Elephant Habitat Protection Program



Over the past 50 years, the population of wild elephants in Cambodia fell from 10,000 to a small population of 500 today due to civil war, land mines and deforestation. Cambodia’s recent and skyrocketing popularity as a tourist destination, with foreign tourist arrivals topping two million last year, has put further pressure on the environment as wealthy Cambodians and foreigners are snapping up any available land.


The South West Cardamom Mountains, located in the Indo-Burmese Peninsula and a biodiversity hotspot, are home to one of Asia’s last seven remaining and intact elephant corridors. Most elephant habitats and corridors throughout Asia have been fragmented into islands. Elephant populations struggle to find enough food and water in the habitat that is left and, as a result, more elephants are seeking food in villages causing human-elephant conflict.

The Cardamoms have been under intense pressure since a trans-boundary highway was constructed, cutting through the tropical forest, opening vast tracts of wilderness to real estate speculators and commercial hunters. 37 elephant deaths were attributed due to these factors.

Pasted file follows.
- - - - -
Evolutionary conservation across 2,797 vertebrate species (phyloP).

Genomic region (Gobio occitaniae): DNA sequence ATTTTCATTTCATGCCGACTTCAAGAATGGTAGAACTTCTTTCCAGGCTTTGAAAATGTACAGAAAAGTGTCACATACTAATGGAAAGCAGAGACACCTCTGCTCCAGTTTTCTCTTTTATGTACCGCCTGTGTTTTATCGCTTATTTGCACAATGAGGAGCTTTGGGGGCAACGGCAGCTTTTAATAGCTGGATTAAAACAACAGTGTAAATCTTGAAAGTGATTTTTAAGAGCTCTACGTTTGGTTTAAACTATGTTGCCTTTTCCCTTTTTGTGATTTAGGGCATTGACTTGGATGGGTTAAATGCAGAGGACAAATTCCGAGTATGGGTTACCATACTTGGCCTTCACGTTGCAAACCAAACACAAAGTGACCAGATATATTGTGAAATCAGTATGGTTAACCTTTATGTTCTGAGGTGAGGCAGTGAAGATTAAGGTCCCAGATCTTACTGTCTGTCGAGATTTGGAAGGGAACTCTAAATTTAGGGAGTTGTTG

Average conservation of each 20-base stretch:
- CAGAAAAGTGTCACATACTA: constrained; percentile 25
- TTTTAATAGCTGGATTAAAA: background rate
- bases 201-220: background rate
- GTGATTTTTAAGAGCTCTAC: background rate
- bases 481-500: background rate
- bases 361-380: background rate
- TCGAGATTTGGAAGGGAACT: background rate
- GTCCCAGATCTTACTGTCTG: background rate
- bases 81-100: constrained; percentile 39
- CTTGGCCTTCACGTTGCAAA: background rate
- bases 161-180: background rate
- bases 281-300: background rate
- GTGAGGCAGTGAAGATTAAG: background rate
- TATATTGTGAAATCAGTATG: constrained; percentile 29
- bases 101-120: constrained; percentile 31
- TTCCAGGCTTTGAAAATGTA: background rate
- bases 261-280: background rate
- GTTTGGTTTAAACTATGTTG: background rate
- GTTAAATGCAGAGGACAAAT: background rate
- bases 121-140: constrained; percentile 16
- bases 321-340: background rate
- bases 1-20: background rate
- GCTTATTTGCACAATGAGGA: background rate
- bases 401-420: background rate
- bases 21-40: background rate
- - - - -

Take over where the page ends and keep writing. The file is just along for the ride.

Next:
Wildlife Alliance’s Southern Cardamom Forest Protection Program (SCFPP) program since 2002 has benefitted elephants in this area tremendously by providing on-the-ground protection. Today, there are six stations patrolling the area with 103 rangers to prevent elephant deaths, illegal logging and forestland encroachment. From June 2013 to June 2014, Wildlife Alliance and its rangers were able to prevent deforestation of over 30,000 acres in five areas of the elephant corridor. Wildlife Alliance is seeking to guarantee forest protection in the area over the next 30 to 60 years.


Help us fund aerial monitoring and field monitoring surveys, critical equipment and supplies for patrols and legal services to prosecute traffickers and illegal loggers in one of the last remaining intact elephant corridors in Asia.


Wildlife Alliance aims to protect forests and wildlife in Southeast Asia by partnering with local governments and communities. Its conservation efforts is focused on preserving continuous forest cover over vast stretches of rainforest, instead of isolating fragments, into priority conservation zones. In addition to habitat protection, Wildlife Alliance also provides care and rehabilitation to elephants and other wildlife at Phnom Tamao Center, home to over 1,200 animals on over 5,600 acres. The Center cares for four Asian elephants rescued from human-wildlife conflicts and provides lifelong care for them.

Program Type

Habitat Protection

Funding Needed



Wildlife Alliance




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Project Sponsors and Supporters

Absolute Travel, The Bodhi Tree Foundation

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